Tarrant County is well known for a number of attractions, including the Texas Rangers baseball games, Fort Worth Zoo, Amon Carter Museum and the Kimbell Art Museum. Unfortunately it is also known for a huge increase in DWI cases, right alongside the state of Texas.
Nationally, 1.7% of Americans have self-reported drunk driving in the last month, but in Texas, we always have to do things bigger and better–2.2% have self-reported driving while impaired by alcohol in the last 30 days. That is a full half percentage point higher than the rest of the country. Tarrant County DWI crashes in 2019 totaled 1,534.
There is no shortage of laws against driving while intoxicated in Texas, however that does not seem to help the number of arrests. Here is a basic rundown of Texas DWI rules:
- Driving with a blood alcohol content above 0.8% will get you arrested
- Ignition interlocks are required for all convicted DWI offenders, including first-timers
- Sobriety checkpoints are not allowed to be publicized
- You can research up-to-date laws on the Insurance Institute for Highway Safety website.
The Implementation of No Refusal Weekends
In October 2020, the Tarrant County District Attorney’s office proclaimed that every weekend is now a No Refusal weekend, meaning that if anyone is stopped because of suspicion of driving under the influence, they can not refuse to take a field sobriety test or breathalyzer. Previously, only special weekends have been designated No Refusal weekends, including the Super Bowl, Labor Day, and New Year’s Eve.
For some unfortunate families of fatal accident victims, this legislation did not come soon enough. Texas was number one in the country for or fatalities caused by drunk drivers in 2020. The loss of life totalled 886 in that year. Even one death is one too many. But still, more than 6,000 drunk driving charges were filed in Tarrant County in 2019.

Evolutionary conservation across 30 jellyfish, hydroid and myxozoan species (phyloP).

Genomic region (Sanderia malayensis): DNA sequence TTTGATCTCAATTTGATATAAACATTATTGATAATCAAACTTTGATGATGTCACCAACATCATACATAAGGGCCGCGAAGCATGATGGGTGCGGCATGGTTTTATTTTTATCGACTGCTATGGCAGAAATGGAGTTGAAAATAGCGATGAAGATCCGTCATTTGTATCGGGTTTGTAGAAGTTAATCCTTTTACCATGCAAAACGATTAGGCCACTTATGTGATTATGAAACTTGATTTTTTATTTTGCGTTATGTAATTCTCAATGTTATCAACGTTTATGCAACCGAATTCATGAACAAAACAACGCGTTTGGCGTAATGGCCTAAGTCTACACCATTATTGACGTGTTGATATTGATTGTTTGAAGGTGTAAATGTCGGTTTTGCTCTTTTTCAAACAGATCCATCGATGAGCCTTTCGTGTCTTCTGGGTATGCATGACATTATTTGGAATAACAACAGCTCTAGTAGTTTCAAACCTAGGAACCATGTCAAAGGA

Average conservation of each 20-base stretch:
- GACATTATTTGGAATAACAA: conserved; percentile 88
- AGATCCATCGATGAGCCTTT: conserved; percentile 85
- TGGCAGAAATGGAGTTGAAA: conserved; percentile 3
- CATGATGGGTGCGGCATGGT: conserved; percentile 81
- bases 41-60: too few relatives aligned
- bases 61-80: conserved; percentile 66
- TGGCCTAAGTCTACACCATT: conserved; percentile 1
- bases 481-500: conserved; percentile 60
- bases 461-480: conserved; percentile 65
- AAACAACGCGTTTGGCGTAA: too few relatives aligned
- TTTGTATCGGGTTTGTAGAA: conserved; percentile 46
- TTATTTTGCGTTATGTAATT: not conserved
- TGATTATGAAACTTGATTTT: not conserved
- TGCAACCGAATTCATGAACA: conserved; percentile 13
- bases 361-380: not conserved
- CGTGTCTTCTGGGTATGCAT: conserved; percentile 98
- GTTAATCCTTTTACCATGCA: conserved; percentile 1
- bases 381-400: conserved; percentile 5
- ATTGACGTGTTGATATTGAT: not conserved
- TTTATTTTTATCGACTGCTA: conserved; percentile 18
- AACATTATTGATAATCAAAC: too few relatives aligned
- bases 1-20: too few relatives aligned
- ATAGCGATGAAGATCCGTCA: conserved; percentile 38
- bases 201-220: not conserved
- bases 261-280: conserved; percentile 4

Texans are known for being warm and welcoming, and residents drink and party to the tune of between one and four alcoholic drinks per week for 48% of the population, a whopping 12% of Texans self-reported drinking up to eight alcoholic drinks per week, while over 10% drink as much as 16 alcoholic beverages per week. The population of the entire state is about 28.7 million, which means that more than 21 million alcoholic drinks are regularly consumed each week in the state.
Drive Drunk, Get Arrested
Law enforcement is cracking down. In addition to No Refusal weekends and a lack of publicity for checkpoints, technology is being used to catch drunk drivers. New systems detect a driver’s blood alcohol content using an infrared light that can scan fingertips from steering wheels or push button ignitions. When the driver’s BAC is considered too high, the car simply will not start.
At least two U.S. senators are advocating that this feature be installed in all newly manufactured cars. If it is signed into law, the bill would require the technology to be in all motor vehicles by the year 2024.
Under current Texas law, the first two incidents of drunk driving are usually prosecuted as a misdemeanor, but the third offense is a felony. That means you can spend a lot of time behind bars, pay hefty fines and excruciatingly high insurance premiums.
Crackdowns will inevitably lead to many more arrests. That’s when a DWI lawyer in Tarrant County is here to help. The new stringent regulations are understandable, so be careful out there! But remember you can protect yourself from wrongful accusations of drunk driving by hiring an experienced attorney.